Google Reader is No More – Where Have You Gone? July 2, 2013Posted by Wilhelm Arcturus in entertainment, polls.
Tags: Google, Google Reader
Thank you for stopping by.
Google Reader has been discontinued. We want to thank all our loyal fans. We understand you may not agree with this decision, but we hope you’ll come to love these alternatives as much as you loved Reader.
The Google Reader team
What will happen to my Google Reader data?
All Google Reader subscription data (eg. lists of people that you follow, items you have starred, notes you have created, etc.) will be systematically deleted from Google servers. You can download a copy of your Google Reader data via Google Takeout until 12PM PST July 15, 2013.
Will there be any way to retrieve my subscription data from Google in the future?
No — all subscription data will be permanently, and irrevocably deleted. Google will not be able to recover any Google Reader subscription data for any user after July 15, 2013.
Why was Google Reader discontinued?
Please refer to our blog post for more information.
Google Reader is now officially gone. The above is all that is left at the URL. No reprieve was forthcoming, though you still can download your feed list until July 15.
I swapped over to The Old Reader last week. Among other things, it has the ability to create an RSS feed of stories I flag, which I put in the side bar here. And you can access the service through a nice iOS reader called Feeddler. However, with Google Reader finally gone, a lot of people are now rushing out to find an alternative, so performance is really, really slow today, when it works at all. I am essentially feedless now.
And I am not sure they will stick around. They are asking for funding, but then require you to join another service to donate… or you can use Bitcoin… which simply isn’t going to happen in my case. I already have my financial information out in too many locations as it is.
But now that Google Reader is gone, I can have my final poll and ask where people ended up. The last one showed that most people hadn’t changed over yet. They are probably doing that today.
So what RSS reader have you moved to?
If you are still looking for an alternative there are a few articles out there comparing them.
Do We Still Hate 60% of our Dungeon Group? June 6, 2013Posted by Wilhelm Arcturus in entertainment, MMO Design, polls, World of Warcraft.
Tags: DPS, Group Roles
In writing yesterday’s post about TorilMUD I ended up reading through a bunch of older posts on the subject. That always happens. It is, frankly, one of the reasons I have a blog.
One of the posts I ended up re-reading was from February 2011 about what I called the Commoditization of Roles.
In that post I was trying to explore the holy trinity of tank, healer, and damage and how that trio really wasn’t a “thing” until it World of Warcraft went that direction, and that once the Dungeon Finder came in, the whole thing was set in stone.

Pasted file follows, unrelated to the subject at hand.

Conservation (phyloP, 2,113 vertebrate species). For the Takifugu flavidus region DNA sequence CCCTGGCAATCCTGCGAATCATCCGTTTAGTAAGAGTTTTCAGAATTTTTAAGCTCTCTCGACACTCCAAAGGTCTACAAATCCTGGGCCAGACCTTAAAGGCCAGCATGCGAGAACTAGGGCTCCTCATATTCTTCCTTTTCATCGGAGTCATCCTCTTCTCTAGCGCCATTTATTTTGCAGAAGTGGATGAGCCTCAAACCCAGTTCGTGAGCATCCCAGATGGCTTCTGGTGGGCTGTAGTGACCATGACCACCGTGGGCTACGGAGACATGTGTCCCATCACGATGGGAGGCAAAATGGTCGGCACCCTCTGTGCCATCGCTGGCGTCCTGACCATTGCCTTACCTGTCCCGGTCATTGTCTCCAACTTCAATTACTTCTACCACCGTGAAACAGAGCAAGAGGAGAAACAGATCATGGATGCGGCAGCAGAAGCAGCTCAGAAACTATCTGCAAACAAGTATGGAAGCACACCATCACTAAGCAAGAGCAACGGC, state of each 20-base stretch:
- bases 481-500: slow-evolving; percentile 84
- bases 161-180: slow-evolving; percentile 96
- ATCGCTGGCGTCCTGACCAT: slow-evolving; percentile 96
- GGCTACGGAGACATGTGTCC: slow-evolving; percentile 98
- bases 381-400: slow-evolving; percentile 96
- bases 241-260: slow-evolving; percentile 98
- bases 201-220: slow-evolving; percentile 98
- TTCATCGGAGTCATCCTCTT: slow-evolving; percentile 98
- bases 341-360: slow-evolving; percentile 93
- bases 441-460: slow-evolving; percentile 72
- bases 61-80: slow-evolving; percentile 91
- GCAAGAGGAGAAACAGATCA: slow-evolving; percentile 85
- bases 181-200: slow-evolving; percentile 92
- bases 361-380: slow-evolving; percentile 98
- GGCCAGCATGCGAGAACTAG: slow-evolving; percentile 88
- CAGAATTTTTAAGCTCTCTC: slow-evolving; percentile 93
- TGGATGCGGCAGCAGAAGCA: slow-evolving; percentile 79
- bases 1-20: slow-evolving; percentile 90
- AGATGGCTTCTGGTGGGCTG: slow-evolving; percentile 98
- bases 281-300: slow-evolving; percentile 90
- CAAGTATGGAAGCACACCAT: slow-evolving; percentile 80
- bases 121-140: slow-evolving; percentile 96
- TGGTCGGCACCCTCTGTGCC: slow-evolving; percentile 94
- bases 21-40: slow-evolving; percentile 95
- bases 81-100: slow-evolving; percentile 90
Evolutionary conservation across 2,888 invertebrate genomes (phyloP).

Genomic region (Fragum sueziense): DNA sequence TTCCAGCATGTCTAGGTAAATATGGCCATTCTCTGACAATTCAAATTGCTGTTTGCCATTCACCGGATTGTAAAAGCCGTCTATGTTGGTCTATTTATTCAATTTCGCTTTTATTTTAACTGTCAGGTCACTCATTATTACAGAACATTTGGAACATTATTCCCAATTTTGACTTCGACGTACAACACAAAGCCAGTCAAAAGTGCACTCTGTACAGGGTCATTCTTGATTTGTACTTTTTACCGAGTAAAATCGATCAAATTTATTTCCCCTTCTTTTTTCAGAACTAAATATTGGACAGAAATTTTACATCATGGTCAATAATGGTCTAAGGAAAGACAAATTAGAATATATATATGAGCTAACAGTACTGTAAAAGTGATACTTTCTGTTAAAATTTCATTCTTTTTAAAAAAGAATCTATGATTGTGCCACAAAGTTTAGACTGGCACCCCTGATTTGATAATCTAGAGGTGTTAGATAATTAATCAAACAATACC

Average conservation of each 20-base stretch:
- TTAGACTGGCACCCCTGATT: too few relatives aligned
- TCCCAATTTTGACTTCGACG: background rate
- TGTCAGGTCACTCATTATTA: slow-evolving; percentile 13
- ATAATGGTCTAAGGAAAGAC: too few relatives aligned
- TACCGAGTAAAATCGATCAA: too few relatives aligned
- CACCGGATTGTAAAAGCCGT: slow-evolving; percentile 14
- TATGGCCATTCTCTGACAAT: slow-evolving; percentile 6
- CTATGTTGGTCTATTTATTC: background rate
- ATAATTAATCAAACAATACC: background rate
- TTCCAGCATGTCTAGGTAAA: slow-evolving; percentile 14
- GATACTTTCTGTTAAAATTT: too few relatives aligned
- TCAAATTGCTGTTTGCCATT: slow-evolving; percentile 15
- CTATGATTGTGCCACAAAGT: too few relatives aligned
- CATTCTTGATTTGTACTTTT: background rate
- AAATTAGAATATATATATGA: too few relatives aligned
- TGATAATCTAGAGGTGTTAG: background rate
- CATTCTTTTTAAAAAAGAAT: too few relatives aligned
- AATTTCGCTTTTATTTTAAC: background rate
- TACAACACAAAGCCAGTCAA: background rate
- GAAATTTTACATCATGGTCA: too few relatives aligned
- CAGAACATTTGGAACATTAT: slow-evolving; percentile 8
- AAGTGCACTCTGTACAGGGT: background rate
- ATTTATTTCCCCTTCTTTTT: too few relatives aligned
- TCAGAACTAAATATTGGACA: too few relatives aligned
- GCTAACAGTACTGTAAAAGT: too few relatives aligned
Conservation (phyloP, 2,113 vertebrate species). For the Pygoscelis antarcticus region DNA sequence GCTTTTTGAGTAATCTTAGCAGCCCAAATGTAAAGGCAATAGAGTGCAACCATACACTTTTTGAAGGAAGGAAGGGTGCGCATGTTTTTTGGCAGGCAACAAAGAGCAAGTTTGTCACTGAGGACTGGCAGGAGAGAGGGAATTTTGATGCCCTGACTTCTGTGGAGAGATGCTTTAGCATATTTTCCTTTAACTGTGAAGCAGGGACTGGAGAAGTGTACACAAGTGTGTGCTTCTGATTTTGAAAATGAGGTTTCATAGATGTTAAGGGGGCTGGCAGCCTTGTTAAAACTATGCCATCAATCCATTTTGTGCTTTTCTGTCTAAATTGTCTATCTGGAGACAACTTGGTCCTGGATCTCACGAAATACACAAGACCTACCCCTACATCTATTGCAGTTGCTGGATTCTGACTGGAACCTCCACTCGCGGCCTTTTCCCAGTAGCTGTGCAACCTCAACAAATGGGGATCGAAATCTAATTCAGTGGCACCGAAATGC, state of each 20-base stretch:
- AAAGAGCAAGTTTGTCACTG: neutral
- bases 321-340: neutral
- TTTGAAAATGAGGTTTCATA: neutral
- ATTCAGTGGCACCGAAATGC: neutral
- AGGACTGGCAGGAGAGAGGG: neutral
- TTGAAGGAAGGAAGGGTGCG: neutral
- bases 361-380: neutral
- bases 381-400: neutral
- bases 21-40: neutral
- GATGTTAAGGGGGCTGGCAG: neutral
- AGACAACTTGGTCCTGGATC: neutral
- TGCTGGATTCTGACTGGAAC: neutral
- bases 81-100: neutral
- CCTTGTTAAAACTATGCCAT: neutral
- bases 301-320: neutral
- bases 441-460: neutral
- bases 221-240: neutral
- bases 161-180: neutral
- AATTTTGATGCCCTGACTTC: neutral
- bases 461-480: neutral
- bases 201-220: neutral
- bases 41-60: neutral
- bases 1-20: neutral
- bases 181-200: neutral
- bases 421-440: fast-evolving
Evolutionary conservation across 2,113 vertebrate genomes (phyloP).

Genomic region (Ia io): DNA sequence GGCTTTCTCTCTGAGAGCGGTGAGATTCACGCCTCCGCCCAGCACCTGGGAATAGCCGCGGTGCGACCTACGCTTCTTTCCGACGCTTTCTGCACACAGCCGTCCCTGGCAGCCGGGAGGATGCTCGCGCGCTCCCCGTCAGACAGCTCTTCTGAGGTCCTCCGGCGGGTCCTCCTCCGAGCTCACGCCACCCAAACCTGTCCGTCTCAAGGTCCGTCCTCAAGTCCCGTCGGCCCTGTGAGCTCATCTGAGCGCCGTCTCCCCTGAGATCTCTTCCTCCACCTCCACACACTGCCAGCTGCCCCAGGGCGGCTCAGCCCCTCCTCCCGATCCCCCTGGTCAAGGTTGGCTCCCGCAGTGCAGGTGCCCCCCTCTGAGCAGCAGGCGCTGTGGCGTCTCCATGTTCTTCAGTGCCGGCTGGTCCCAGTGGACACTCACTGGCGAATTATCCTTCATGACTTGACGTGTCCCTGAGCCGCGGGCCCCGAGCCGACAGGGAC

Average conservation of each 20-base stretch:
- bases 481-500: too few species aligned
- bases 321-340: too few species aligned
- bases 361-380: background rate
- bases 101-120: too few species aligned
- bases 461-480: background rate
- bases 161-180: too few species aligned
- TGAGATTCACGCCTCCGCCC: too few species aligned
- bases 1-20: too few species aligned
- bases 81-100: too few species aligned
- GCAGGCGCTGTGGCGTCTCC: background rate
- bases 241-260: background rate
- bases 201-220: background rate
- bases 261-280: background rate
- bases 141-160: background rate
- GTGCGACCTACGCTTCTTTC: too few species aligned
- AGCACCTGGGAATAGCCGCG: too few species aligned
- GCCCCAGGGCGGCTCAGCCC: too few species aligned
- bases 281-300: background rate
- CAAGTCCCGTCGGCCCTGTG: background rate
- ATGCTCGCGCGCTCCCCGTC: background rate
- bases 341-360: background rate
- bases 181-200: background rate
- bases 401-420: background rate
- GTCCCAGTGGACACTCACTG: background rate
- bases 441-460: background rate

The Dungeon Finder only works because Blizz has built content that requires three roles in a specific ratio; 1 Tank, 1 healer, and 3 DPS. So roles become a commodity in a sense, each class has talent trees that reflect specific roles, and if you want to play in such groups you have to adopt one of those roles.
It is practically an analogy for the move from individual craftsmen to the production line. Dungeon Finder remains a massive success… in terms of how many people use it, if nothing else… because because every player has to be one of the three types of widgets the machine uses.
Old news, I know. And I am going to assume, not having used it, that the Raid Finder codified the ratio of roles in raid groups as well.
Anyway, part of the background noise that got me to write that post was a considerable amount of hate being directed at players who chose the DPS role. They were, to quote somebody who commented on that post, “dumb DPS” and/or “lazy lords.” And that attitude was echoed pretty far and wide. Tobold, for example, called DPS players selfish simply for choosing that role.
About 18 months have gone by since then and I haven’t heard much on the topic lately, which makes me wonder if people have gotten over that or if we just have bigger fish to fry.
So with an eye to picking at an old scab that might not be healed, I have a poll.
What do you think of 60% of your Dungeon Finder group?
Tags: Google, Google Plus, Google Reader, iGoogle
Just about two months back it was announced that Google Reader was going to be shut down.
The reasons given were declining usage and the Bizarro world excuse that killing it would lead to a better user experience.
I cannot speak to the former, except to say that Google pushed a lot of people off the bus themselves when the screwed up the UI for a few weeks, but the latter still smacks of “More people using Google Plus would make the user experience there better.”
I point at the work they have done to further integrate Blogger into Google Plus as evidence of what is important to Google.
But whatever the reason, there was much talk about jumping ship before the July 1 end date and the “declining user base” ran off and pretty much swamped every comparable service. Numbers clearly mean something different at Google.
I too began looking around. I put together a list of possible alternatives, which I will reproduce here:
And then… I pretty much did nothing.